Background: One of the suggested contributory factors to the development of dermal fibrosis is a decrease in collagenase activity, which may be related to levels of serum tissue inhibitors of metalloproteinase-1 (TIMP-1).
Objective: The aim of this study was to determine the clinical significance of serum TIMP-1 levels in systemic sclerosis (SSc).
Methods: We measured serum TIMP-1 concentration in 62 patients with SSc, 11 patients with systemic lupus erythematosus, 14 patients with rheumatoid arthritis, and 22 members of a normal control group. The clinical features of the patients with SSc and elevated TIMP levels were examined.
Results: The mean TIMP-1 level in the patients with SSc was significantly higher than that in the members of the control group or the patients with systemic lupus erythematosus or rheumatoid arthritis. In 44% of the patients with SSc the serum TIMP-1 level was elevated. The mean serum TIMP-1 level in patients with diffuse cutaneous SSc (dSSc) was significantly higher than that in those with limited cutaneous SSc. The patients with dSSc and elevated serum TIMP-1 levels showed a significantly greater incidence of lung fibrosis and anti-topoisomerase I antibody than those with normal serum TIMP-1 levels. The TIMP-1 level and diffusing capacity for carbon monoxide in the patients with SSc were negatively correlated. Increased mitogenic activity on dermal fibroblasts caused by serum from patients with dSSc was partially blocked by anti-TIMP-1 IgG.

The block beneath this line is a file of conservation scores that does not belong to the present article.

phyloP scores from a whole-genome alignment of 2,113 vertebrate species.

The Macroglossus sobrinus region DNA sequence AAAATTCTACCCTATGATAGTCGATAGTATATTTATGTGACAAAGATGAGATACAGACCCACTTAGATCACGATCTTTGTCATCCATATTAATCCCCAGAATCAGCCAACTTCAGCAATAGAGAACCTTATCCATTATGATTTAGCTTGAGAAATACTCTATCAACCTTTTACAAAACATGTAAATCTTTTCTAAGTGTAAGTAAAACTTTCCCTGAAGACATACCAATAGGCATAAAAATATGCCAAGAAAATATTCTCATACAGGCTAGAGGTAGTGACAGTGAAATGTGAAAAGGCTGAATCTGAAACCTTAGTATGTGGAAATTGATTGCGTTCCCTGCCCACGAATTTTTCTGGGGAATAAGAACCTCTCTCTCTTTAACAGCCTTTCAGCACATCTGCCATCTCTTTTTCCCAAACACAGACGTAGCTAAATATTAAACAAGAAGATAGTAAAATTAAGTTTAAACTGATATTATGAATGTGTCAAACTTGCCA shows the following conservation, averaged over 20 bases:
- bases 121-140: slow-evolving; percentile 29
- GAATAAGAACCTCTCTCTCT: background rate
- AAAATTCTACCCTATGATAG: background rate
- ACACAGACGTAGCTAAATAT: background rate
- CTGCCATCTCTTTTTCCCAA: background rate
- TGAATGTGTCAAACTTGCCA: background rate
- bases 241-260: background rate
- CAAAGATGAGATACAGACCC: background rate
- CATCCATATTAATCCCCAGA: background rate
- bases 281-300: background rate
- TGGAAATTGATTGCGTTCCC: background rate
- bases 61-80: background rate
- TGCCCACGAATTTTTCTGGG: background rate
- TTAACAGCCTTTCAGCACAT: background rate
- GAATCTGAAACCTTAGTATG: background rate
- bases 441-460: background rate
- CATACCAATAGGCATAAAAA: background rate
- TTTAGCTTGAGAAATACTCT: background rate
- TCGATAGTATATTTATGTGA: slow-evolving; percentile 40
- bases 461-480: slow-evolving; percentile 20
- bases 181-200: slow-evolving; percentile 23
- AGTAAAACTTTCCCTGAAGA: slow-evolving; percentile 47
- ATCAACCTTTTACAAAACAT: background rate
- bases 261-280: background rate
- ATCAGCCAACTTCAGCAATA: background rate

Conclusions: These findings suggest that serum TIMP-1 level is a useful indicator of disease activity in patients with SSc and that TIMP is involved in the pathogenesis of SSc.